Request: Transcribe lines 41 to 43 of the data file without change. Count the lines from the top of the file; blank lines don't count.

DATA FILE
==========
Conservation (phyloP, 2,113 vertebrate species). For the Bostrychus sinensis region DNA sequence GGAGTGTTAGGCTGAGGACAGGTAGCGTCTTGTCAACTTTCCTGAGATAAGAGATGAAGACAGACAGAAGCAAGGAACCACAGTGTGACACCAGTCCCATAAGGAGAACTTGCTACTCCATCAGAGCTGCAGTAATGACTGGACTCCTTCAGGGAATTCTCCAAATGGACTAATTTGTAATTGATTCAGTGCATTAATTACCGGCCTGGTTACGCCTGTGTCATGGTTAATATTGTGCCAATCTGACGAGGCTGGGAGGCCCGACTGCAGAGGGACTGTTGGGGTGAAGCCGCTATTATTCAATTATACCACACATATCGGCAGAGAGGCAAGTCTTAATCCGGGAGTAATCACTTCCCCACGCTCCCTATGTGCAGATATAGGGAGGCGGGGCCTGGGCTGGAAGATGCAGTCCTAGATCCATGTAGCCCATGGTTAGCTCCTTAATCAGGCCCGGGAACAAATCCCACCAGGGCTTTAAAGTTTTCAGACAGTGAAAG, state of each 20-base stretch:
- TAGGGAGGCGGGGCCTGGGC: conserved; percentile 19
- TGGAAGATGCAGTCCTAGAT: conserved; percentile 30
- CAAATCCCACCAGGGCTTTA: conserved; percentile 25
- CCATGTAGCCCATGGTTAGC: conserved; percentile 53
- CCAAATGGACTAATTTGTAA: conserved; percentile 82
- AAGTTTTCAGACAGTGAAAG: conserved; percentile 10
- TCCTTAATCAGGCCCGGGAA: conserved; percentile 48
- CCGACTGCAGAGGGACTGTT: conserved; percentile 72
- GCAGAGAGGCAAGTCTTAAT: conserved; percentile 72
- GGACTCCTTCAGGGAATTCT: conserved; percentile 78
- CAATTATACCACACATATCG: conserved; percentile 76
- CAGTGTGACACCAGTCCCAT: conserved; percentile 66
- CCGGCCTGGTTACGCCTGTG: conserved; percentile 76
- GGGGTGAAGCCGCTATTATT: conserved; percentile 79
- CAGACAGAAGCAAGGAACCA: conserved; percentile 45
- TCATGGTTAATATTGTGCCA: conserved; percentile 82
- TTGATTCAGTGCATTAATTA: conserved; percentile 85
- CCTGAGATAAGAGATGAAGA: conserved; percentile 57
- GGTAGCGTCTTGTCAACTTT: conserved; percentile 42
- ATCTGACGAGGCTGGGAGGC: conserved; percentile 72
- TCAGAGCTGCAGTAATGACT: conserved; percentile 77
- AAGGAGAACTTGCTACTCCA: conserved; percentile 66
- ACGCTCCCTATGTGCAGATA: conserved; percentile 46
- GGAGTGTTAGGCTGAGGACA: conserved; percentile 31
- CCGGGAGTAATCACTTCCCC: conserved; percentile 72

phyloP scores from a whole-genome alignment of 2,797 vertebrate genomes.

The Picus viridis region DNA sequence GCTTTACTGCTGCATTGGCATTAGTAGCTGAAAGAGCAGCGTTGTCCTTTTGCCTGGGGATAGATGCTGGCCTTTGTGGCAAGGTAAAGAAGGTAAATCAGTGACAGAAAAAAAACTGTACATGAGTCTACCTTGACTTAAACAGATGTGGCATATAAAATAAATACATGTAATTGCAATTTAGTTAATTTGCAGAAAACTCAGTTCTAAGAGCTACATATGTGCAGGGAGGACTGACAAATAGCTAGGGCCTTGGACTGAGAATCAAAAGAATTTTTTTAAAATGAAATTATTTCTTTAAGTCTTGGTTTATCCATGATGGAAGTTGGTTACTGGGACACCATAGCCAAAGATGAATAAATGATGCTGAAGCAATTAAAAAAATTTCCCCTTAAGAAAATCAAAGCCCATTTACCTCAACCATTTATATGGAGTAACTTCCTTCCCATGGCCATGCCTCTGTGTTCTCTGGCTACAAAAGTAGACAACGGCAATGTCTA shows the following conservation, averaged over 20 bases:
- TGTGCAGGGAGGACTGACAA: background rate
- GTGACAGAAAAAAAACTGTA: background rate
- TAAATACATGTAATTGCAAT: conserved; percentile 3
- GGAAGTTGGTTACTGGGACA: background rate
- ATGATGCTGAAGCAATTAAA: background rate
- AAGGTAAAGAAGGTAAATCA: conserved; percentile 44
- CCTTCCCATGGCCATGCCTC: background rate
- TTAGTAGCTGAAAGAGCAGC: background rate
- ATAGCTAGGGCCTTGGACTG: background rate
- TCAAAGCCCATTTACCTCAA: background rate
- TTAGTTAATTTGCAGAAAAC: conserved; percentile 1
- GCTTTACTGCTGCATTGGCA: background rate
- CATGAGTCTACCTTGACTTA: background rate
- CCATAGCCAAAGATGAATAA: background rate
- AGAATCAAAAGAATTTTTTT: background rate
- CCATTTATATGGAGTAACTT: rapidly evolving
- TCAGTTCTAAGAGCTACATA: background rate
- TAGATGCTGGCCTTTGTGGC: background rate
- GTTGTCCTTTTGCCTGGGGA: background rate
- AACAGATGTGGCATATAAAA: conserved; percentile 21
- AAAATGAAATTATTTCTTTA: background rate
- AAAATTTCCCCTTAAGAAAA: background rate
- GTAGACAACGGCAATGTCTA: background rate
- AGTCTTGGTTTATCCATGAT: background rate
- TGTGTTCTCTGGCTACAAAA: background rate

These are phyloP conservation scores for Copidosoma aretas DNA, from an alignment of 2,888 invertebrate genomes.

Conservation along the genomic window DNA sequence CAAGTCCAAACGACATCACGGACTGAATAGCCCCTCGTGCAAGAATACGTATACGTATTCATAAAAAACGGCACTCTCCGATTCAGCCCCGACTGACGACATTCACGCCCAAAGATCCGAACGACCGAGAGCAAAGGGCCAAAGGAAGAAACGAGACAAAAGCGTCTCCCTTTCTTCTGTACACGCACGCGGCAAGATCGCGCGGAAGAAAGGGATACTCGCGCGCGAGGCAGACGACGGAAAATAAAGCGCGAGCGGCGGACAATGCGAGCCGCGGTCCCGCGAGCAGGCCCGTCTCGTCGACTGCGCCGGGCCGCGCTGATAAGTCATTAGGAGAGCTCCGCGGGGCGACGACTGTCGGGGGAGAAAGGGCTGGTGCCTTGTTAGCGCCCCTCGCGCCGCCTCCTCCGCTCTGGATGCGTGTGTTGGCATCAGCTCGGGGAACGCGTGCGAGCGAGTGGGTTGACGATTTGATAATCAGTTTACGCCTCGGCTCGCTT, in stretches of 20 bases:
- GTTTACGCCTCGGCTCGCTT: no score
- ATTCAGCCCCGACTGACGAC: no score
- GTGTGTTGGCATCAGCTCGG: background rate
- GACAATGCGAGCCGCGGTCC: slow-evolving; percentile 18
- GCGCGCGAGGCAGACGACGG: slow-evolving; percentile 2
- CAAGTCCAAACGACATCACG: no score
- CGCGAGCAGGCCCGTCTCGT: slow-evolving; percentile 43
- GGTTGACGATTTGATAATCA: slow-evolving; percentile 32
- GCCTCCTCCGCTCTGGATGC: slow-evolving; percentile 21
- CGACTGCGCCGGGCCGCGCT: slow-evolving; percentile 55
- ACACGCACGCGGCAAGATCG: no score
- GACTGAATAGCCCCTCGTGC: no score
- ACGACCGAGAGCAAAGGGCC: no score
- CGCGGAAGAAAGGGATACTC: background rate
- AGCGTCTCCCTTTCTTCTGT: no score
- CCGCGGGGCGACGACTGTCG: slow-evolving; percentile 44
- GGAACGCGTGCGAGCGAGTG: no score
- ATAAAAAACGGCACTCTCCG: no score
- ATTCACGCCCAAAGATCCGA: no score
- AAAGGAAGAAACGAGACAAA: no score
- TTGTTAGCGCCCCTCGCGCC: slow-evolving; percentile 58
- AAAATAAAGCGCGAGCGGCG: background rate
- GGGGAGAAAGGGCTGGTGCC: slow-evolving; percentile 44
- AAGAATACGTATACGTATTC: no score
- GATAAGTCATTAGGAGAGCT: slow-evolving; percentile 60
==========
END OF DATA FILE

- CATGAGTCTACCTTGACTTA: background rate
- CCATAGCCAAAGATGAATAA: background rate
- AGAATCAAAAGAATTTTTTT: background rate